In the end, colleges and universities are knowledge organizations predicated on the idea of human development. Now they need to start designing an employee experience that matches the time, effort, and energy that they have put into the student experience. Doing so is critical not only for renewing the faculty and staff, but also for fueling the pipeline to senior leadership positions on campuses.

Call to action

Going forward, institutional search committees should consider opening the aperture of talent pool considerations and look for leaders who come from diverse backgrounds and can bring new practices to higher education, while at the same time better identify and cultivate talent from within so that new leaders are prepared to step into advanced roles. For these leaders to be embraced by campus, leaders who emerge from outside of higher education must be set up with a team to help them understand the culture and context of higher education broadly and of their institution specifically. A critical enabler of this is better training and development of boards to be partners in the success of their institutions, beginning with clearly identifying the appropriate purview of board governance, faculty governance, and management decision-making. Given the increased politicization of higher education, defining these lines, and educating boards to serve as both a partner to management in advancing the mission of the institution and as an oversite body, is necessary for success.

Beyond this, institutions must refocus on core needs (faculty, student services, research) and seek any, and all, opportunities to use technology or outsourcing to reduce work that is not core to the mission. This will require standardization and flexibility, and will allow a more narrow focus on most valuable employees in terms of learning and development, compensation, and succession planning. Now is a moment for higher education to leverage their own internal resources to train and develop staff, leaning into the degree benefits that employees are typically granted, leveraging these to build and develop their own workforce.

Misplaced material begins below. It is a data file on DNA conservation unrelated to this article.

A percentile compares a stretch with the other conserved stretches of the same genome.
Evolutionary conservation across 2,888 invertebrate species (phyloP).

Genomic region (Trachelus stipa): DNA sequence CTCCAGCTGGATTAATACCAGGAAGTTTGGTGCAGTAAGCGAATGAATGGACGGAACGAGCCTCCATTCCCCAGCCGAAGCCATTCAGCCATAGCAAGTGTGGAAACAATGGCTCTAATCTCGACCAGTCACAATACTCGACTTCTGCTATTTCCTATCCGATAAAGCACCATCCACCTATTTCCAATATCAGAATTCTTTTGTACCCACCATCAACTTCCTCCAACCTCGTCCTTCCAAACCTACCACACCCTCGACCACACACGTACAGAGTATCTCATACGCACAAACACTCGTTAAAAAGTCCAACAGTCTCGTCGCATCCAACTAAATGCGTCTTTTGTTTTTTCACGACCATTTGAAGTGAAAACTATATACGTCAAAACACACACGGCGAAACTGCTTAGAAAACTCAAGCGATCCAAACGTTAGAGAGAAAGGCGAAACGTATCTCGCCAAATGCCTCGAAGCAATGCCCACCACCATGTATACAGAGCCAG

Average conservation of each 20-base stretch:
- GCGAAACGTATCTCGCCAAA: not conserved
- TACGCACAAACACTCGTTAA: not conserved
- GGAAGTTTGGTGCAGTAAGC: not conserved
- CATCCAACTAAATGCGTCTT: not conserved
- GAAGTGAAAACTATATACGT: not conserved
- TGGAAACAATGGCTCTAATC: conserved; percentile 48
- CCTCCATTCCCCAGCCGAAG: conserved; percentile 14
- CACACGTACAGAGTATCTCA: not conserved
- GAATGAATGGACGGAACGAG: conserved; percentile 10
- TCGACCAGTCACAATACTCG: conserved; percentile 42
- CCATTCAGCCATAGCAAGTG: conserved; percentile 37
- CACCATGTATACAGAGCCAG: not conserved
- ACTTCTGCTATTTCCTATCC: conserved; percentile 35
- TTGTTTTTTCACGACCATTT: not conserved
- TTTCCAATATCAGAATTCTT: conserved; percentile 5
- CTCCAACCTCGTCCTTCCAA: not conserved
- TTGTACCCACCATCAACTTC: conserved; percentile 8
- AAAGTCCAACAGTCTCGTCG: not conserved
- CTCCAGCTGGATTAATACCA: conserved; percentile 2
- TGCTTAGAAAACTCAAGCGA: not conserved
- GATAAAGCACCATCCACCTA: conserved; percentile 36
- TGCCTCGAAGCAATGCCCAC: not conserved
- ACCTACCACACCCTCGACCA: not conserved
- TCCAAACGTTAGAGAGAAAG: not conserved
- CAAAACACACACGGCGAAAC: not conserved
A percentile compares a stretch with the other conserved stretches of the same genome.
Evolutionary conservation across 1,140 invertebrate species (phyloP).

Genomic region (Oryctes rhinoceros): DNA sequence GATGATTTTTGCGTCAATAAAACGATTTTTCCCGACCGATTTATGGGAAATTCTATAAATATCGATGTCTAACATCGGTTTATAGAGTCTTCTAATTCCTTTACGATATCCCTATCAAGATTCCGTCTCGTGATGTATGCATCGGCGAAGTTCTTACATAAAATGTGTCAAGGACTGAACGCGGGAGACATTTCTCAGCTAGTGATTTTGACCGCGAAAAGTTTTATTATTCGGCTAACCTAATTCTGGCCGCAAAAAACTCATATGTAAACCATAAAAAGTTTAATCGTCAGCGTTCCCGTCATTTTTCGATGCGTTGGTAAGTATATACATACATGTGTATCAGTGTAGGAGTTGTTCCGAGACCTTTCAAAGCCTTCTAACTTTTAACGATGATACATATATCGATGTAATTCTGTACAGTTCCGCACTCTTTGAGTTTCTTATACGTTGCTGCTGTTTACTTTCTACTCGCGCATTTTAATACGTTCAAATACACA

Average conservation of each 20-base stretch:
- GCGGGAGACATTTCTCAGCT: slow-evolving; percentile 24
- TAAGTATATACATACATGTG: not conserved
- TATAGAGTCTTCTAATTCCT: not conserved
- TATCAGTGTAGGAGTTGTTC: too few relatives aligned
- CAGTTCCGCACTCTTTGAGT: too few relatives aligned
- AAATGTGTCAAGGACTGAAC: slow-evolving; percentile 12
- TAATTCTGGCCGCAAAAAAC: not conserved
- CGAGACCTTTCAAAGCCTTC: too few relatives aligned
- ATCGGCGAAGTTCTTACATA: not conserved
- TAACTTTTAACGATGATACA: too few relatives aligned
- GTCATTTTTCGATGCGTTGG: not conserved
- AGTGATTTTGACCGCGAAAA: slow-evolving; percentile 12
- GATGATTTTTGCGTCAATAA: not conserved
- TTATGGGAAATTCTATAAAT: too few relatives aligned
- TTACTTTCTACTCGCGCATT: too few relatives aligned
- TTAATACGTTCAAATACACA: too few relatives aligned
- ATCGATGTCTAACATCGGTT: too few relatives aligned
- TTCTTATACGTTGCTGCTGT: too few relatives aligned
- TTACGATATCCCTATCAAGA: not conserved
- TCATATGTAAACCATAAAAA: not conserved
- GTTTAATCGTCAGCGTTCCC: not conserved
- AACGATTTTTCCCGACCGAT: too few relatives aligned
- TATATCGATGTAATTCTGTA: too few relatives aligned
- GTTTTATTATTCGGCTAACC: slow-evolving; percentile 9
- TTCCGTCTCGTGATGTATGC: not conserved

1. Megan Zahneis, “More than half of campus staff members are thinking about quitting, survey finds,” The Chronicle of Higher Education, July 22, 2022.

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  2. Jacqueline Bichsel et al., CUPA-HR higher education employee retention survey, College and University Professional Association for Human Resources, July 2022.

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  3. Inside Higher Ed, “Survey of college and university chief academic officers,” May 2022. 

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  4. Josh Moody, “Moving the needle on the college presidency,” Inside Higher Ed, April 14, 2023. 

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The authors would like to thank the following colleagues for their sizeable contributions to the report: Tiffany Dovey Fishman, Pete Fritz, Cynthia Vitters, and Jake Braunsdorf. They would also like to thank the participants in Deloitte’s inaugural Forum on the New Era of Higher Education,​ whose perspectives and insights helped shape the contents of the report. 

Cover image by: Sonya Vasilieff and Sofia Sergi

Partners on the path forward

Faced with complex issues and untapped opportunities, higher education institutions need fresh perspectives and advanced skill sets to chart a way forward. Deloitte’s Higher Education practice brings those to the table, enabling us to serve as a uniquely effective, collaborative partner. As a leading provider of higher education professional services, we help institutions around the world address complex challenges from multiple perspectives. We work with an extensive variety of colleges, universities, research institutions, community colleges, and systems of higher education, creating new pathways to success for their students, and for themselves. We contribute to the greater discourse on access, affordability, persistence, and other key issues, and we craft practical solutions to address such issues within the unique culture and governance structure of each individual institution. 

About Deloitte’s Center for Higher Education Excellence

Higher education institutions confront a number of challenges, from dramatic shifts in sources of funding resulting from broader structural changes in the economy to demands for greater accountability at all levels to the imperative to increase effectiveness and efficiency through the adoption of modern technology. Deloitte’s Center for Higher Education Excellence focuses on groundbreaking research to help colleges and universities navigate these challenges and reimagine how they achieve innovation in every aspect of the future college campus—teaching, learning, and research. Through forums and immersive lab sessions, we plan to engage the higher education community collaboratively on a transformative journey, exploring critical topics, overcoming constraints, and expanding the limits of the art of the possible. 

Cole Clark

Cole Clark

Managing Director | Higher Education